Installing Manifold was pretty easy as I had .NET already installed. After running Manifold for the first time, Manifold let me know there was an update and I had to uninstall the version I just installed and then reinstall the update. I like it when Setup applications check before installing rather than this route. That said installation was quick so it wasn’t too much of a hassle.

Now the GUI. I’m a fish out of water here. To be fair Manifold acknowledges this:

A Note for ESRI or MapInfo Users

As mentioned in the For Experienced GIS Users topic in the introduction, Manifold’s user interface is not at all like those used in older GIS products. Instead, Manifold’s nomenclature and commands are based on a combination of several stylistic approaches:

  • Microsoft methods and terminology wherever a Manifold capability matches something within the Microsoft spectrum of products. For example, Manifold uses “Tools - Options” because that’s where user preferences are kept within most Microsoft products.

  • Microsoft Visual Studio, Visual C++ and Visual Basic user interface style for development and programming.

  • Adobe PhotoShop concepts for photographic/artistic image editing.

  • Manifold System logic and mathematics for GIS.

The manifold.net team is often asked why we did not simply clone ESRI methods and interfaces in GIS, since ESRI dominates GIS markets. There are three reasons why:

  • The potential user base for GIS is far larger than the current ESRI population, which is a very small number by mass-market Microsoft standards. Making Manifold accessible to hundreds of millions of Microsoft Office users means adopting Microsoft terminology and methods, not ESRI’s.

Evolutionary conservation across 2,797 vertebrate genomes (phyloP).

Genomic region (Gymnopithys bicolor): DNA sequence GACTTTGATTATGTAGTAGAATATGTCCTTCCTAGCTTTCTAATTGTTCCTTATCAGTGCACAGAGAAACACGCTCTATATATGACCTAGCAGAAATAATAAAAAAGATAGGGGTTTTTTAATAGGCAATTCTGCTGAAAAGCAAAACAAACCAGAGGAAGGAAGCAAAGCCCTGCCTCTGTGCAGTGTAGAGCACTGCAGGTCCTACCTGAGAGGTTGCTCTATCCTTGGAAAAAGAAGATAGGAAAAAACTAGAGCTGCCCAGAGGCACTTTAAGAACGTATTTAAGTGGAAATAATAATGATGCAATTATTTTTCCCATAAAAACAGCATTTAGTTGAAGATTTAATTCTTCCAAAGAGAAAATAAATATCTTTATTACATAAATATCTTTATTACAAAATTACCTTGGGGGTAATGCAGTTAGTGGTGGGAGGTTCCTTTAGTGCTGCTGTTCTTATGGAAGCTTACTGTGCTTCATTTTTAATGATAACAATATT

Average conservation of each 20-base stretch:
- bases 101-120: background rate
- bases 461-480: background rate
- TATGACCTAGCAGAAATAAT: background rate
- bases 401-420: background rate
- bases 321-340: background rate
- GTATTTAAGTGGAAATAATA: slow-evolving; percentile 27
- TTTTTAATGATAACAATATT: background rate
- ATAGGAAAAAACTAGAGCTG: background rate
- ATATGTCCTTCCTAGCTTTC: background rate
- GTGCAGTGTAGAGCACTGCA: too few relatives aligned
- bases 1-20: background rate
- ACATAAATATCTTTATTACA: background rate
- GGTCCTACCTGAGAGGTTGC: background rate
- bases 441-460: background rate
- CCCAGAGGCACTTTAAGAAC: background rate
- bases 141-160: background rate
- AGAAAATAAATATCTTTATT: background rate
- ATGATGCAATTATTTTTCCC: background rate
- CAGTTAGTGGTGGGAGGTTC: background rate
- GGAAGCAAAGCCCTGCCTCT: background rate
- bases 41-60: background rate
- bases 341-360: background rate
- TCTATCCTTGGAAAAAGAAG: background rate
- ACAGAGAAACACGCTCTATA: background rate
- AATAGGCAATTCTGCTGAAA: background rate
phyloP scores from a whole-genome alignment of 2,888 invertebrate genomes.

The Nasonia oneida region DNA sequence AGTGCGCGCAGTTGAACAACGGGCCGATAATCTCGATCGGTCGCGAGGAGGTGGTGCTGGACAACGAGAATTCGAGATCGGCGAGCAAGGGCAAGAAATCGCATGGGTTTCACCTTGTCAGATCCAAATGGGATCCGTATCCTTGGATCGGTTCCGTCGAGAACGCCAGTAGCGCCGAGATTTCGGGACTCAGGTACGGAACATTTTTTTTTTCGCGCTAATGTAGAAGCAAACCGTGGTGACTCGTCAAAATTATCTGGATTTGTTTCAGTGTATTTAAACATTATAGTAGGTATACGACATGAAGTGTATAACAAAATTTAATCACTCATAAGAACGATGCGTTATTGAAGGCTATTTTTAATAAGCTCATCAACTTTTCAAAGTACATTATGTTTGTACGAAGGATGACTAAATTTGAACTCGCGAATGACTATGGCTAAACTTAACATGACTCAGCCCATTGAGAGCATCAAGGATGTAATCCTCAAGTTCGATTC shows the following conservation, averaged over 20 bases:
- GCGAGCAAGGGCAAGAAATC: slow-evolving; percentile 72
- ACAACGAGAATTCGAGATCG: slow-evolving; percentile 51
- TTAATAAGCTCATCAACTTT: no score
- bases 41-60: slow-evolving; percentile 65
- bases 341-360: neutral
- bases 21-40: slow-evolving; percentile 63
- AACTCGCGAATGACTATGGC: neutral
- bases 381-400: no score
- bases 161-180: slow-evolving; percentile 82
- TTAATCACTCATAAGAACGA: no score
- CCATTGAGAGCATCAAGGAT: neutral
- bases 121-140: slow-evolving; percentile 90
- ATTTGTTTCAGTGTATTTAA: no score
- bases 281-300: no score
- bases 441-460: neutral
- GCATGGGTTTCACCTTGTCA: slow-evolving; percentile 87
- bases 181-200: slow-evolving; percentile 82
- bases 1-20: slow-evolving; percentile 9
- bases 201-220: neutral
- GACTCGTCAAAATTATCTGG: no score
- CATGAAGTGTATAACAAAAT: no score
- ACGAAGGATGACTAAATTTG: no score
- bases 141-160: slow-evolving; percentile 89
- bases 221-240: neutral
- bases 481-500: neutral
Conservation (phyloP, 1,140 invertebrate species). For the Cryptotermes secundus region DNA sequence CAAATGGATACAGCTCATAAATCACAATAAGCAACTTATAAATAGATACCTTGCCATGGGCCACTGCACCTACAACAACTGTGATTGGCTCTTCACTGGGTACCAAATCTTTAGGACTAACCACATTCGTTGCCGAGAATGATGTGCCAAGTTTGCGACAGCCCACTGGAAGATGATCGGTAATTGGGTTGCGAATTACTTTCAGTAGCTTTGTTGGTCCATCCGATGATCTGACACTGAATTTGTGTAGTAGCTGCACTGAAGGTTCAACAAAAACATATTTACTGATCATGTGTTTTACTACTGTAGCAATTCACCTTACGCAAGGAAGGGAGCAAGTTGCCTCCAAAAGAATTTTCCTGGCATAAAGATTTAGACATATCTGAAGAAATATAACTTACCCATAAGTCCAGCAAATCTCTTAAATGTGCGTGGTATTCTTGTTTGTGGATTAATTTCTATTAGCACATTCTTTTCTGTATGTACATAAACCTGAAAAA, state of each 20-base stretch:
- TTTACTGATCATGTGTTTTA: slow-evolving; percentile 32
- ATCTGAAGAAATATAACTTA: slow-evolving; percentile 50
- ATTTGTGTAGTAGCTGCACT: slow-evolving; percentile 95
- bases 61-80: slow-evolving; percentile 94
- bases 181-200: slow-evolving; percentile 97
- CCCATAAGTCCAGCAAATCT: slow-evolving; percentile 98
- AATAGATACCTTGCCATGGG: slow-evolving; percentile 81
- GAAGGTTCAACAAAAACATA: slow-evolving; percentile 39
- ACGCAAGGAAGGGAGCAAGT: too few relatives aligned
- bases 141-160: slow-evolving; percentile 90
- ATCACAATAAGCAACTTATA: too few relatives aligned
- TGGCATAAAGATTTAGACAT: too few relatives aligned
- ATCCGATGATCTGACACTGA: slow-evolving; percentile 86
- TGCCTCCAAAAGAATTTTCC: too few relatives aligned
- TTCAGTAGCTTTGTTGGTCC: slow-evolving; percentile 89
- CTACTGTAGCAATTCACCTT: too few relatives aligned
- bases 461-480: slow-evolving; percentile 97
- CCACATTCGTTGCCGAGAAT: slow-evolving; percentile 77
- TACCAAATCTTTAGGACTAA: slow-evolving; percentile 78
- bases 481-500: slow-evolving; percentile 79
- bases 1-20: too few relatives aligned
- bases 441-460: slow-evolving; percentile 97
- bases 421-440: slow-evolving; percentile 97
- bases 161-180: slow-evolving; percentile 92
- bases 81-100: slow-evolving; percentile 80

• Older GIS systems were created in a technologically less sophisticated time. Providing the full range of modern capabilities means adopting modern ways.

  • We seriously intend to deliver a fusion of GIS, CAD, advanced database, image processing, photo editing, mathematics modeling and many other disciplines. The right user interface that works with a blend of such intense functions is a new user interface that blends the best ideas from all these disciplines and not just GIS.

We realize that the above approach make transitioning to Manifold more difficult for experienced GIS people who have a lot of ESRI or MapInfo experience they would like to leverage. However, for many ESRI or MapInfo users a transition to Manifold is really their first transition into the bigger world of Microsoft standards and mass-market PC software standards. For any professional person using computers this is a necessary step and not wasted effort.

I’m not going to post too much on Manifold and how it compares to GIS systems that I’m used to until I get some practice with the application. I’m used to the ESRI way, good or bad, so I just need to spend some time and work though the new concepts. Smartly Manifold has a whole help section devoted to the “Experienced GIS User” which goes over the differences between the two products. I’ll find some time tomorrow to really get into Manifold before trying some more complex tasks.

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DISCLOSURE - This copy of Manifold was provided to me by Manifold for evaluation.